Thursday, 17 February 2011

UNPAN applauds Canada's open data strategy - the question is when would DESA's UNPAN open itself up to the world on its own project data?

Civil servants forge ahead with open data strategy

OTTAWA— Civil servants are forging ahead with an open-data strategy for the federal government while politicians drag their heels on a formal policy.

A parliamentary committee has been studying the issue since last April and resumes debate this week, but documents obtained under Access to Information show that bureaucrats started drafting a plan in July.

Unlike the United States and Britain, Canada has no formal federal policy of making raw, taxpayer-funded data freely available to the public.

Civil servants have realized that needs to change.

At the July meeting to kick off the strategy, they drafted a five-point plan.

The goal was "to create economic opportunity and promote informed participation by the public by expanding access to federal government data," said a copy of the presentation.

Part of the plan was expected to launch last fall.

It would include a common "front door" to government data, a searchable catalogue and easy downloading, said a report to a set of OECD meetings on public governance, held in Venice in November.

"It will also encourage users to develop applications that re-use and combine government data to make it useful in new and unanticipated ways, creating new value for Canadians," said the Canadian chapter of the OECD report.

But the roll-out has bogged down over issues such as bilingualism, licensing and security.

"We are not able to confirm timing of the launch at this time," said an email from Pierre-Alain Bujold, a spokesperson for Treasury Board, which oversees the project.

Liberal MP Shawn Murphy, chairman of the Commons committee studying open data, said he was unaware of the plan.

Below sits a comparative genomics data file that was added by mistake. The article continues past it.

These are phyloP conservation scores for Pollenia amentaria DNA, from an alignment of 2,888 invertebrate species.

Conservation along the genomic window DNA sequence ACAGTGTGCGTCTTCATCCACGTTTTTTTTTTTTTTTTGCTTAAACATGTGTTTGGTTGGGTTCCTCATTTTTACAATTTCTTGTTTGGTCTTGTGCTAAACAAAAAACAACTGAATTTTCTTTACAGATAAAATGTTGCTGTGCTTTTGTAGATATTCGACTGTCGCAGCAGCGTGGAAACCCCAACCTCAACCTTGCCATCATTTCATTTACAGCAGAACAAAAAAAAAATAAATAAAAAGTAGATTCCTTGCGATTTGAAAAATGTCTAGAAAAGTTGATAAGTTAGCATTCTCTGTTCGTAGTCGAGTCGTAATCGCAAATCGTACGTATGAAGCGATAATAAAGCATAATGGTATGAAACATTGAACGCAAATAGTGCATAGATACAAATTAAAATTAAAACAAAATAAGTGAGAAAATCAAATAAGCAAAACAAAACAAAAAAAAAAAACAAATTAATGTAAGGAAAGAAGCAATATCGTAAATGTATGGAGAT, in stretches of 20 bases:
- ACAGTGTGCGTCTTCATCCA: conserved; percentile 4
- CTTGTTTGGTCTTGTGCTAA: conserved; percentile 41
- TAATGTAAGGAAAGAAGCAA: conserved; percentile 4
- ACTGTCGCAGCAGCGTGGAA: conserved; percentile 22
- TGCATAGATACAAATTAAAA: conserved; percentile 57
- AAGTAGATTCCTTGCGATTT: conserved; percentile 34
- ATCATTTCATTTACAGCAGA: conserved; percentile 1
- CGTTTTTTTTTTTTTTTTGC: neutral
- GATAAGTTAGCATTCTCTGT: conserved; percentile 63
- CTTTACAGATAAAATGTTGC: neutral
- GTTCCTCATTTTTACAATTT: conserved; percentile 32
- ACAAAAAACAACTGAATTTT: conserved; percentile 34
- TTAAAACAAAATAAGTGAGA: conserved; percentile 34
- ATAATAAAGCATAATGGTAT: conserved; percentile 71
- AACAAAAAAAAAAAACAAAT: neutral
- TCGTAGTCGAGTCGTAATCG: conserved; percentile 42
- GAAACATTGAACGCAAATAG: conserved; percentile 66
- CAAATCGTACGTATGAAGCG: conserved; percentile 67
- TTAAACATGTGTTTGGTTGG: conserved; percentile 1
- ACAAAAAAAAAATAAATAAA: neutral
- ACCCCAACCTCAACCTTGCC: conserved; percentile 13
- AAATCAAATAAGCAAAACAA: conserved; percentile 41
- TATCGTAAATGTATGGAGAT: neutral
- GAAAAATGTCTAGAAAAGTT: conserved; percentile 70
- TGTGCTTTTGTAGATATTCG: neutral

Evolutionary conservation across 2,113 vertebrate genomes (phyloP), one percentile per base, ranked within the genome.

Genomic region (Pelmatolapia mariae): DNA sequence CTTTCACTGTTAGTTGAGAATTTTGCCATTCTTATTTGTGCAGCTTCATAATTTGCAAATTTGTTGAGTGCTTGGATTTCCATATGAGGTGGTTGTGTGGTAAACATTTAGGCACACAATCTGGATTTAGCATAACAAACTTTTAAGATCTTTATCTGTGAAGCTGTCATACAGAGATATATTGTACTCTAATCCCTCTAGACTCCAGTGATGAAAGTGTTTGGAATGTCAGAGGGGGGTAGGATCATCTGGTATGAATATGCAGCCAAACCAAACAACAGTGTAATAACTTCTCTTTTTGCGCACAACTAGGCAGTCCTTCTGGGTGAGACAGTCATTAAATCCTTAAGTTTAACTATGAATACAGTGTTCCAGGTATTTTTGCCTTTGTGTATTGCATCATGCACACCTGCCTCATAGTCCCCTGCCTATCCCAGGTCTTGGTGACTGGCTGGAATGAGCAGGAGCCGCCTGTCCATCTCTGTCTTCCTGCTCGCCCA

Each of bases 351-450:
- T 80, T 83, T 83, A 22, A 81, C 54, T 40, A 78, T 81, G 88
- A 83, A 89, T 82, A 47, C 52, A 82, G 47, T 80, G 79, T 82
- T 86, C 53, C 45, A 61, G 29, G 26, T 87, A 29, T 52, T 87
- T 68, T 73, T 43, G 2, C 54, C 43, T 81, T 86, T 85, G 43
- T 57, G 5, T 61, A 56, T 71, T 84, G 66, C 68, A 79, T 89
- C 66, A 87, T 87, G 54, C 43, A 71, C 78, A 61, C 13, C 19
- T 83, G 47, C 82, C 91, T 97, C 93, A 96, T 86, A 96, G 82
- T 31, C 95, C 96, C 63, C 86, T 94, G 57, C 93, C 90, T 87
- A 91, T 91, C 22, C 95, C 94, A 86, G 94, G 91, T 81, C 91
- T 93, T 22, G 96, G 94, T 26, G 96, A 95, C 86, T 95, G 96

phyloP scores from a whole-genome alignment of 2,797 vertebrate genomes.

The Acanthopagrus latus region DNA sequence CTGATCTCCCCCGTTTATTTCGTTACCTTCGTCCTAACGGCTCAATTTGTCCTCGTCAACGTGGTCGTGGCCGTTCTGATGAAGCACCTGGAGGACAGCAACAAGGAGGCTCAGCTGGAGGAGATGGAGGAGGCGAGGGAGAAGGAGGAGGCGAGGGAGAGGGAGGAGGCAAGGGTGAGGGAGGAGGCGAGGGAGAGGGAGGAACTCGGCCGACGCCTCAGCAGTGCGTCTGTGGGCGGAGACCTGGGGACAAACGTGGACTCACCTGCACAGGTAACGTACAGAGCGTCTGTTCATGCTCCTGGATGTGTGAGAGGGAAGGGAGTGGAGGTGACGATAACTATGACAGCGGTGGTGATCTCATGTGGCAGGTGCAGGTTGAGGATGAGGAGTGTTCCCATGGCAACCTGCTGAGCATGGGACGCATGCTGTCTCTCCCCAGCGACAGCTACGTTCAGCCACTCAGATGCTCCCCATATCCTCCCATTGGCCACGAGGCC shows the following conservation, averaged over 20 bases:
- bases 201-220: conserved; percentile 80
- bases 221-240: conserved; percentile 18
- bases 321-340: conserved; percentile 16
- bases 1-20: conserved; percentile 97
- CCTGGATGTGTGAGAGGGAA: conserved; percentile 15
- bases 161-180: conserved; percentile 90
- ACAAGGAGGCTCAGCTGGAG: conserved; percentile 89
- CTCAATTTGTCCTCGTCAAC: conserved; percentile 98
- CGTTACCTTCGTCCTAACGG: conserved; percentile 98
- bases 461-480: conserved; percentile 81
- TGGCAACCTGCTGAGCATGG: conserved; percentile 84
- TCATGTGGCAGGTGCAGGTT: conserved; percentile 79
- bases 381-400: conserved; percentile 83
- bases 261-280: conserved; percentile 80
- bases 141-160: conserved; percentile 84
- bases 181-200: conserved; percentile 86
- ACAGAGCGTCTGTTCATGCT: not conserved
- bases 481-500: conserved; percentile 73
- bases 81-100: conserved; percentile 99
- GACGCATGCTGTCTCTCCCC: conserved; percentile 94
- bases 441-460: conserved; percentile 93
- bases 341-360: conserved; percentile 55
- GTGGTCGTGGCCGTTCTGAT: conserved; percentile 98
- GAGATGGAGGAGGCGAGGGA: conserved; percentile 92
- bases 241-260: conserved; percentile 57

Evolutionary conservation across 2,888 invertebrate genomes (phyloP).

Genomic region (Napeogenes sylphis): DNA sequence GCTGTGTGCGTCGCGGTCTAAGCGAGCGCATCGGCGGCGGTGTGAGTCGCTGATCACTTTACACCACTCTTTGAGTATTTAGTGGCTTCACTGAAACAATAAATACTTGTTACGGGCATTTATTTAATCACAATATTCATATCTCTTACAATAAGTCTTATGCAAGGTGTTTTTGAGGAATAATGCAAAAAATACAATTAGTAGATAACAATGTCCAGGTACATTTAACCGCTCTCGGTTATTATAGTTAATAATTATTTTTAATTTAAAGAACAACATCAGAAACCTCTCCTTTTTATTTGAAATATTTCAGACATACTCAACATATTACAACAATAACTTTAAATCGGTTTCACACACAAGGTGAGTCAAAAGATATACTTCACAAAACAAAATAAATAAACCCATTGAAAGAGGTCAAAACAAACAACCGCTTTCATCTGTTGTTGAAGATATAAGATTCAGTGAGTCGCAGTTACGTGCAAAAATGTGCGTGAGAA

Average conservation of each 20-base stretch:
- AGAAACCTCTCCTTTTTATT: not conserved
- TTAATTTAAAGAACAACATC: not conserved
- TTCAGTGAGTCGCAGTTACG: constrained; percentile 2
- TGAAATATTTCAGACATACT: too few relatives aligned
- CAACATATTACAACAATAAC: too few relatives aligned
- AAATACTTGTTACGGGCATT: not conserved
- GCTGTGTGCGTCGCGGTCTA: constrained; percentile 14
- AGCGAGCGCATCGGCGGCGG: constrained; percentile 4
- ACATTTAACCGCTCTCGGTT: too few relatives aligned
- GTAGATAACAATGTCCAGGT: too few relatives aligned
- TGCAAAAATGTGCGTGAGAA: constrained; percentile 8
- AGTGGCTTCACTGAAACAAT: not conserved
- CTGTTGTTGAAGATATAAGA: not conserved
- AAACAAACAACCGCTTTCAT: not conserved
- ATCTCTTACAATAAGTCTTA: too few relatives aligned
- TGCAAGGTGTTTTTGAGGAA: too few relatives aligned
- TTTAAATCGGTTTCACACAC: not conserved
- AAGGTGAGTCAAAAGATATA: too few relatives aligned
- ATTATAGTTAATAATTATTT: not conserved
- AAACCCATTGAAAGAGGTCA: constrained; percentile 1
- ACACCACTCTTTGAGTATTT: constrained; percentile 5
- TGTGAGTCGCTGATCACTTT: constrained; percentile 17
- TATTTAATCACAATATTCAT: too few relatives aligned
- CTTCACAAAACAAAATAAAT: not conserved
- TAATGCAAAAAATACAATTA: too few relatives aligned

"They haven't told us yet," he said.

"But that doesn't surprise me. There is an appetite in the public to get this done."

Part of the committee's work includes seeking submissions from the public.

Advocates for open data have made their positions clear -- two of the top three ideas submitted to the federal government's digital economy consultations were for more access to public sector and data.

Supporters say greater access would save the government money.

"Canadians often pay multiple times for the same data, since each level of government also purchases the same data, federal departments purchase these data from each other," wrote Tracey Lauriault, a researcher at Carleton University who also runs a blog about open government.

The fact that the bureaucracy is moving ahead without clear political direction isn't that unusual, suggested David Eaves, a leading advocate for more transparency in government information.

"We already have a policy infrastructure for dealing with most of the open data that's out there because we already have open data," he said.

The July presentation suggested the strategy begin simply with the data already in the public domain.

At a website called, Eaves has set up a clearinghouse for government information that's available online now.

Natural Resources Canada leads the way with 222 sets, but after that it's only dribs and drabs of what's available for free.

But it's not just about creating a portal to what is there, suggested Alberta Senator Elaine McCoy.

"You can find a lot of stuff just using Google," she said.

"What excites me is having the raw data in machine-readable form, so that I could just quickly capture it with my computer in a nanosecond and then be immediately able to mash it up."

McCoy and a group of programmers tried to create such a mashup out of data from the Harper government's Economic Action Plan.

They wanted to track stimulus spending across the country to see how it was being used, but the plan failed when the data wasn't available.

What's holding back the data isn't technology, but the desire of both the political leadership and the civil service to control their messages, McCoy said.

"You can't do that if your databases are wide open, because somebody can come in and take a look at them and say excuse me, I think your interpretation is not the correct one."

At the municipal level, Edmonton, Ottawa, Calgary, Vancouver and London, Ont., are leading the way in opening up databases.

The information released has been used for everything from mapping restaurant inspections to the development of applications that track transit arrival times.

While it's trickier to think of daily uses of federal data, that doesn't mean it shouldn't be available, Eaves said.

"The great thing about this stuff is you don't know what people are going to find that's going to be successful and innovative and adding value," he said.

"If we knew, then we'd be doing it, but we don't and we don't even get a chance."

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